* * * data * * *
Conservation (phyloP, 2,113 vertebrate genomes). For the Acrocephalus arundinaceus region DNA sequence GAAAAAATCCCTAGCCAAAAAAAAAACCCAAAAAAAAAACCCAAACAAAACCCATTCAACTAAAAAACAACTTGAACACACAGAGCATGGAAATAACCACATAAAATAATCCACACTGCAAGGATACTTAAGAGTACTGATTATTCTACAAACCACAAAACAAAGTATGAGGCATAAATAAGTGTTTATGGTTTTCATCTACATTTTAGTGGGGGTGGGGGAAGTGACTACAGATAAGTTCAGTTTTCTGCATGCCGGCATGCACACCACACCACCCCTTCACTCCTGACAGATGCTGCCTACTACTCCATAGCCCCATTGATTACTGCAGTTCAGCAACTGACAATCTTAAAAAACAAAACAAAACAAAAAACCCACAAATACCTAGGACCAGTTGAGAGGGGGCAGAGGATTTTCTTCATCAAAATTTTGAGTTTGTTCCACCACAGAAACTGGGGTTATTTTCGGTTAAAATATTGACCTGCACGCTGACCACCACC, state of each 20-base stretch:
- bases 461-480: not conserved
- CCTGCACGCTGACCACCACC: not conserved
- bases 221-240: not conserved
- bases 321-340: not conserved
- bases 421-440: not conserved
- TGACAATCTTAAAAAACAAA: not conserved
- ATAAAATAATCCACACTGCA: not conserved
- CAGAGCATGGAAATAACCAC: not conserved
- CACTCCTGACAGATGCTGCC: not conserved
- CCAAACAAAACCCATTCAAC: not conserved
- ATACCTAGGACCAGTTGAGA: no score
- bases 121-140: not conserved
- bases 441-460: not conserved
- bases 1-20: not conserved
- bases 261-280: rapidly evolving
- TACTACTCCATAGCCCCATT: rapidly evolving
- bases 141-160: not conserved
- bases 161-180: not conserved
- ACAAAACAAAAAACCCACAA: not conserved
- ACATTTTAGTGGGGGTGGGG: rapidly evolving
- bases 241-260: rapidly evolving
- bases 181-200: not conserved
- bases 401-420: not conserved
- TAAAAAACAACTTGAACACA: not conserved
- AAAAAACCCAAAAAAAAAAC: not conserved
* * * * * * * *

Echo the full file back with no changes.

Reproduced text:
Conservation (phyloP, 2,113 vertebrate genomes). For the Acrocephalus arundinaceus region DNA sequence GAAAAAATCCCTAGCCAAAAAAAAAACCCAAAAAAAAAACCCAAACAAAACCCATTCAACTAAAAAACAACTTGAACACACAGAGCATGGAAATAACCACATAAAATAATCCACACTGCAAGGATACTTAAGAGTACTGATTATTCTACAAACCACAAAACAAAGTATGAGGCATAAATAAGTGTTTATGGTTTTCATCTACATTTTAGTGGGGGTGGGGGAAGTGACTACAGATAAGTTCAGTTTTCTGCATGCCGGCATGCACACCACACCACCCCTTCACTCCTGACAGATGCTGCCTACTACTCCATAGCCCCATTGATTACTGCAGTTCAGCAACTGACAATCTTAAAAAACAAAACAAAACAAAAAACCCACAAATACCTAGGACCAGTTGAGAGGGGGCAGAGGATTTTCTTCATCAAAATTTTGAGTTTGTTCCACCACAGAAACTGGGGTTATTTTCGGTTAAAATATTGACCTGCACGCTGACCACCACC, state of each 20-base stretch:
- bases 461-480: not conserved
- CCTGCACGCTGACCACCACC: not conserved
- bases 221-240: not conserved
- bases 321-340: not conserved
- bases 421-440: not conserved
- TGACAATCTTAAAAAACAAA: not conserved
- ATAAAATAATCCACACTGCA: not conserved
- CAGAGCATGGAAATAACCAC: not conserved
- CACTCCTGACAGATGCTGCC: not conserved
- CCAAACAAAACCCATTCAAC: not conserved
- ATACCTAGGACCAGTTGAGA: no score
- bases 121-140: not conserved
- bases 441-460: not conserved
- bases 1-20: not conserved
- bases 261-280: rapidly evolving
- TACTACTCCATAGCCCCATT: rapidly evolving
- bases 141-160: not conserved
- bases 161-180: not conserved
- ACAAAACAAAAAACCCACAA: not conserved
- ACATTTTAGTGGGGGTGGGG: rapidly evolving
- bases 241-260: rapidly evolving
- bases 181-200: not conserved
- bases 401-420: not conserved
- TAAAAAACAACTTGAACACA: not conserved
- AAAAAACCCAAAAAAAAAAC: not conserved